Round to the nearest hundred: \(17,852\).
 Answer

\(17,900\)
Round to the nearest hundred: \(4,951\).
 Answer

\(5,000\)
Round each number to the nearest thousand:
 \(147,032\)
 \(29,504\)
Solution
Locate the thousands place. Underline the digit to the right of the thousands place.  
The digit to the right of the thousands place is 0. Since 0 is less than 5, we do not change the digit in the thousands place.  
We then replace all digits to the right of the thousands pace with zeros.  
So 147,032 rounded to the nearest thousand is 147,000. 
Locate the thousands place.  
Underline the digit to the right of the thousands place.  
The digit to the right of the thousands place is 5. Since 5 is greater than or equal to 5, round up by adding 1 to the 9. Then replace all digits to the right of the thousands place with zeros.  
So 29,504 rounded to the nearest thousand is 30,000. 
Notice that in part (b), when we add \(1\) thousand to the \(9\) thousands, the total is \(10\) thousands. We regroup this as \(1\) ten thousand and \(0\) thousands. We add the \(1\) ten thousand to the \(2\) ten thousands and put a \(0\) in the thousands place.
Round to the nearest thousand: \(63,921\).
 Answer

\(64,000\)
Round to the nearest thousand: \(156,437\).
 Answer

\(156,000\)
Access Additional Online Resources
Key Concepts
Figure \(\PageIndex{13}\)
 Name a whole number in words.
 Starting at the digit on the left, name the number in each period, followed by the period name. Do not include the period name for the ones.
 Use commas in the number to separate the periods.
 Use place value to write a whole number.
 Identify the words that indicate periods. (Remember the ones period is never named.)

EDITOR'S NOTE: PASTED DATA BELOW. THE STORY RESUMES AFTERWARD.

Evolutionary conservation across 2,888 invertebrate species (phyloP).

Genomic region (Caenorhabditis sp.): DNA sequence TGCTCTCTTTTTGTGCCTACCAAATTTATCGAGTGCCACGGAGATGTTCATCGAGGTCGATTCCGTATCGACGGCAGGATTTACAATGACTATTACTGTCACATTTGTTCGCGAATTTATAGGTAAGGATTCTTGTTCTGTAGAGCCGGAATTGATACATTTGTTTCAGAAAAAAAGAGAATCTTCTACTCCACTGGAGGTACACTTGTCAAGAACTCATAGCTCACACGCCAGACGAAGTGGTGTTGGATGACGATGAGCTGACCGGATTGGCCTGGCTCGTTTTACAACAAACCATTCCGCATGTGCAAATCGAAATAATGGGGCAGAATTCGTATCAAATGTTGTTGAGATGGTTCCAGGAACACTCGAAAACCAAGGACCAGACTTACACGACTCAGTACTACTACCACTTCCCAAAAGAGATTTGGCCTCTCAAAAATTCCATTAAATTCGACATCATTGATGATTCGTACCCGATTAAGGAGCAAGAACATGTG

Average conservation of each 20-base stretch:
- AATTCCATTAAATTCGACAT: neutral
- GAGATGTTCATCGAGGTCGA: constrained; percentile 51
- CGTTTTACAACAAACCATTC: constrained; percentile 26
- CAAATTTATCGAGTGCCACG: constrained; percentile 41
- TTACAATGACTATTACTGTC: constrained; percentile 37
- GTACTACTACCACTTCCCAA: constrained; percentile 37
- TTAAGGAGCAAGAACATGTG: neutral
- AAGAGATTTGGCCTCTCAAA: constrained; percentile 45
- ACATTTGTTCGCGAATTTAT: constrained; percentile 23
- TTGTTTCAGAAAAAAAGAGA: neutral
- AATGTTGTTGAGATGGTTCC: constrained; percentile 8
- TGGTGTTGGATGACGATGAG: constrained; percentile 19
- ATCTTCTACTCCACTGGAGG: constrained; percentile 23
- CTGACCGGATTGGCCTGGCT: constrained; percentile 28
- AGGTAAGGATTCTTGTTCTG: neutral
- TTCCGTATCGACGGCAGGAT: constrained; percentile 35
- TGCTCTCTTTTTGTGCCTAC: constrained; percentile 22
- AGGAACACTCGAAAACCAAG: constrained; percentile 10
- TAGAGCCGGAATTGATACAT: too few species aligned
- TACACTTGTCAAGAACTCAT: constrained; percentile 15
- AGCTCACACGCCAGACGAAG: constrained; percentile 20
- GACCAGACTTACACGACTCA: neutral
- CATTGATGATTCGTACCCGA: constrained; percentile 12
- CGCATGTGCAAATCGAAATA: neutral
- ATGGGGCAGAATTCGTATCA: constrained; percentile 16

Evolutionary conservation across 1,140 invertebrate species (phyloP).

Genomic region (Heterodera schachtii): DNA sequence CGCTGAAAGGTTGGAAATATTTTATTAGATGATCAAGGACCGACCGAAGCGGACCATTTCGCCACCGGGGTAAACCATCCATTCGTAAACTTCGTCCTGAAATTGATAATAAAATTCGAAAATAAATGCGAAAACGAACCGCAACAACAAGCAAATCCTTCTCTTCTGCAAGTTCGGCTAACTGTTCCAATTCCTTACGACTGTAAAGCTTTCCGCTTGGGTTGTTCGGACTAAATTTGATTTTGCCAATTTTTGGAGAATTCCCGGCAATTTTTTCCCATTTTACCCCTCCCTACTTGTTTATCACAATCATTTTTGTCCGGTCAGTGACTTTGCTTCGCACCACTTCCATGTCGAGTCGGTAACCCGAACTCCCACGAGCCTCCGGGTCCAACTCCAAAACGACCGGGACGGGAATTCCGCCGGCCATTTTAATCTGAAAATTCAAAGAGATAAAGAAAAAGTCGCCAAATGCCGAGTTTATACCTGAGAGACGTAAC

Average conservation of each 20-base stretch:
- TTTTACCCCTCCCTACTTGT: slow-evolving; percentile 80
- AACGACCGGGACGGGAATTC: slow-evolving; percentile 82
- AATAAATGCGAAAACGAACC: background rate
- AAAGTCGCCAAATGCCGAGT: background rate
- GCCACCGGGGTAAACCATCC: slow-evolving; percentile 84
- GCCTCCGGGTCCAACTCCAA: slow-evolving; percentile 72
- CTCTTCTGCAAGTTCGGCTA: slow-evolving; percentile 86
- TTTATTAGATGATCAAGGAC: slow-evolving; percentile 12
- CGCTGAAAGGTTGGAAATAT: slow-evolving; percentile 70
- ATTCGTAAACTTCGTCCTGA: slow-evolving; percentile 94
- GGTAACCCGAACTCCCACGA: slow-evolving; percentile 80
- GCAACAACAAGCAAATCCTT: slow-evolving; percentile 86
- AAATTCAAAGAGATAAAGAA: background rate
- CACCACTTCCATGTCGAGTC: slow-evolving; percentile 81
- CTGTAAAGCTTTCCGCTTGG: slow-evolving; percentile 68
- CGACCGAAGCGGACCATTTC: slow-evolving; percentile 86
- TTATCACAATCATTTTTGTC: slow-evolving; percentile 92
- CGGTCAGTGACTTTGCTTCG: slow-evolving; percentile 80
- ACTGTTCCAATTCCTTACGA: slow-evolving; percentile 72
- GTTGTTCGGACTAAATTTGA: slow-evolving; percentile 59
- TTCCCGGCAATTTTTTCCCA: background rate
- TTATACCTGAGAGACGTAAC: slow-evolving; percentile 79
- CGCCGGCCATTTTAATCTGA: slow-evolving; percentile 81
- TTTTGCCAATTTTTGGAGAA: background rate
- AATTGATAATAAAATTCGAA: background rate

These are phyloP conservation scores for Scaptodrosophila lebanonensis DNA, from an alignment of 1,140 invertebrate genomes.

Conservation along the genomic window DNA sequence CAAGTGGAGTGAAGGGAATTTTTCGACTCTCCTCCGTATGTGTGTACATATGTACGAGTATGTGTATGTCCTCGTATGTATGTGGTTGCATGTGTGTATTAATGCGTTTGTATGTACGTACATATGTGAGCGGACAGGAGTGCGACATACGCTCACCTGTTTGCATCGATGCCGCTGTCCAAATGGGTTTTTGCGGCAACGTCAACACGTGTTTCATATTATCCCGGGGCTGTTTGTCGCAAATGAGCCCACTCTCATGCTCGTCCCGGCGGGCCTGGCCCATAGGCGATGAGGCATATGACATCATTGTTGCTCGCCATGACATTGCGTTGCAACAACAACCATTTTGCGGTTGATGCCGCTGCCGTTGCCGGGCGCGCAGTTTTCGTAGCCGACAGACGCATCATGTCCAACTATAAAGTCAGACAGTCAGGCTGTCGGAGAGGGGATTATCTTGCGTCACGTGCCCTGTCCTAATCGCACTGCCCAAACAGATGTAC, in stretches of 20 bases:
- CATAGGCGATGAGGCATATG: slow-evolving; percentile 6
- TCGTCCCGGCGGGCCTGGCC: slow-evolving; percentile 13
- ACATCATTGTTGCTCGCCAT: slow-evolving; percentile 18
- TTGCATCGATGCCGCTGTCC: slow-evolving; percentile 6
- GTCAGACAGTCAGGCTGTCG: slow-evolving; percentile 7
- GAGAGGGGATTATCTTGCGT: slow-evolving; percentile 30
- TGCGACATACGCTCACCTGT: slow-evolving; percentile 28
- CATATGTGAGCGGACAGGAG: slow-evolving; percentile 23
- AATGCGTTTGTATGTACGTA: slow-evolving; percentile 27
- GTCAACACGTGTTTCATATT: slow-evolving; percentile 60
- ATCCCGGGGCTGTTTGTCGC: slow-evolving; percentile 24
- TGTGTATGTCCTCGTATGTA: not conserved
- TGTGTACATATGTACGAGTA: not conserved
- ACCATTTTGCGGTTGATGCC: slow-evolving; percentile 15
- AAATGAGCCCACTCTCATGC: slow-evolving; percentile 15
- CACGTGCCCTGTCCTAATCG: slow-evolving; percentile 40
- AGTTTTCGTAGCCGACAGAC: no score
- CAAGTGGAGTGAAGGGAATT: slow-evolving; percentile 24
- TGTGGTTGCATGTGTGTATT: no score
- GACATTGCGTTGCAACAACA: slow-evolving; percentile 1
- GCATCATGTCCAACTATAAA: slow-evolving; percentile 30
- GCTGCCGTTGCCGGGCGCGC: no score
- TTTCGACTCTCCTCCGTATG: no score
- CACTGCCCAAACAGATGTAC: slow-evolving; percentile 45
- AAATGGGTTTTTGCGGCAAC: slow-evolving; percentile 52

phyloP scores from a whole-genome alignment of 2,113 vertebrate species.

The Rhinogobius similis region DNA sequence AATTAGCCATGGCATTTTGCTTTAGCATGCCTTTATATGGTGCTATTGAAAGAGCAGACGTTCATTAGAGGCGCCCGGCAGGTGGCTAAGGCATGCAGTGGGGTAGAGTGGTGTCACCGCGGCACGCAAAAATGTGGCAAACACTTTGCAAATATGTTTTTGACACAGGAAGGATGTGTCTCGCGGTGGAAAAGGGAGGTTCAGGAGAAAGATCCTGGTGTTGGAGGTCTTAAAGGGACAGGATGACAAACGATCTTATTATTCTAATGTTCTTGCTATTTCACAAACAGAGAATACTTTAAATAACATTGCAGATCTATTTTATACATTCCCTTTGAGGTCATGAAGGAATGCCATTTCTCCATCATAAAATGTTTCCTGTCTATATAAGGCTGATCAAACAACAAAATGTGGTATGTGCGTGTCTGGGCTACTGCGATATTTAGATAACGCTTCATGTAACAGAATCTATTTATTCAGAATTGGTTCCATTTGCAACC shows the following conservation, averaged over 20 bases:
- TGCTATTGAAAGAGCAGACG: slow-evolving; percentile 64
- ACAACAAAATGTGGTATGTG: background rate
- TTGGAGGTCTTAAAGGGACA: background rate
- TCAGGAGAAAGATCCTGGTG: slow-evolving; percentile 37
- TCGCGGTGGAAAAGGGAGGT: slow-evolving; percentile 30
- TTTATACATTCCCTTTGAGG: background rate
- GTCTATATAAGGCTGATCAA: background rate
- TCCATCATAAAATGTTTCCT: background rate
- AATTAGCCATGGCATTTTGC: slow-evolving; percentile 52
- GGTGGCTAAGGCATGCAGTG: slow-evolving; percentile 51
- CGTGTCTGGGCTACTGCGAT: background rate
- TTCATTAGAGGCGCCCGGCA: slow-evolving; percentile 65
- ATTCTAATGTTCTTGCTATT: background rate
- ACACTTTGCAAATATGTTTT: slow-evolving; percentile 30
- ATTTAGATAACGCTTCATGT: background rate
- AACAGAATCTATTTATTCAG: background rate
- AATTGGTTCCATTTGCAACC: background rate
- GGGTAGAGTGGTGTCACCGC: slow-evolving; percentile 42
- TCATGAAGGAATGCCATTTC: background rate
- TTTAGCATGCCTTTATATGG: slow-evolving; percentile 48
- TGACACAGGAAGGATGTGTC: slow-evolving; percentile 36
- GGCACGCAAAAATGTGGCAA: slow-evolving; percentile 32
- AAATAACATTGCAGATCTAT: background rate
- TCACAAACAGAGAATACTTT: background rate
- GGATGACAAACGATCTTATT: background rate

Draw three blanks to indicate the number of places needed in each period.
 Name the number in each period and place the digits in the correct place value position.
 Round a whole number to a specific place value.
 Locate the given place value. All digits to the left of that place value do not change.
 Underline the digit to the right of the given place value.
 Determine if this digit is greater than or equal to \(5\). If yes—add \(1\) to the digit in the given place value. If no—do not change the digit in the given place value.
 Replace all digits to the right of the given place value with zeros.
Glossary
 coordinate

A number paired with a point on a number line is called the coordinate of the point.
 counting numbers

The counting numbers are the numbers 1, 2, 3, ….
 number line

A number line is used to visualize numbers. The numbers on the number line get larger as they go from left to right, and smaller as they go from right to left.
 origin

The origin is the point labeled 0 on a number line.
 place value system

Our number system is called a place value system because the value of a digit depends on its position, or place, in a number.
 rounding

The process of approximating a number is called rounding.
 whole numbers

The whole numbers are the numbers 0, 1, 2, 3, ….
Practice Problems
Identify Counting Numbers and Whole Numbers
In the following exercises, determine which of the following numbers are (a) counting numbers (b) whole numbers.
 0, \(\dfrac{2}{3}\), 5, 8.1, 125
 0, \(\dfrac{7}{10}\), 3, 20.5, 300
 0, \(\dfrac{4}{9}\), 3.9, 50, 221
 0, \(\dfrac{3}{5}\), 10, 303, 422.6
Model Whole Numbers
In the following exercises, use place value notation to find the value of the number modeled by the base10 blocks.
5.
6.
7.
8.
Identify the Place Value of a Digit
In the following exercises, find the place value of the given digits.
 579,601
(a) 9 (b) 6 (c) 0 (d) 7 (e) 5
 398,127
(a) 9 (b) 3 (c) 2 (d) 8 (e) 7
 56,804,379
(a) 8 (b) 6 (c) 4 (d) 7 (e) 0
 78,320,465
(a) 8 (b) 4 (c) 2 (d) 6 (e) 7
Use Place Value to Name Whole Numbers
In the following exercises, name each number in words.
 1,078
 5,902
 364,510
 146,023
 5,846,103
 1,458,398
 37,889,005
 62,008,465
 The height of Mount Ranier is 14,410 feet.
 The height of Mount Adams is 12,276 feet.
 Seventy years is 613,200 hours.
 One year is 525,600 minutes.
 The U.S. Census estimate of the population of MiamiDade county was 2,617,176.
 The population of Chicago was 2,718,782.
 There are projected to be 23,867,000 college and university students in the US in five years.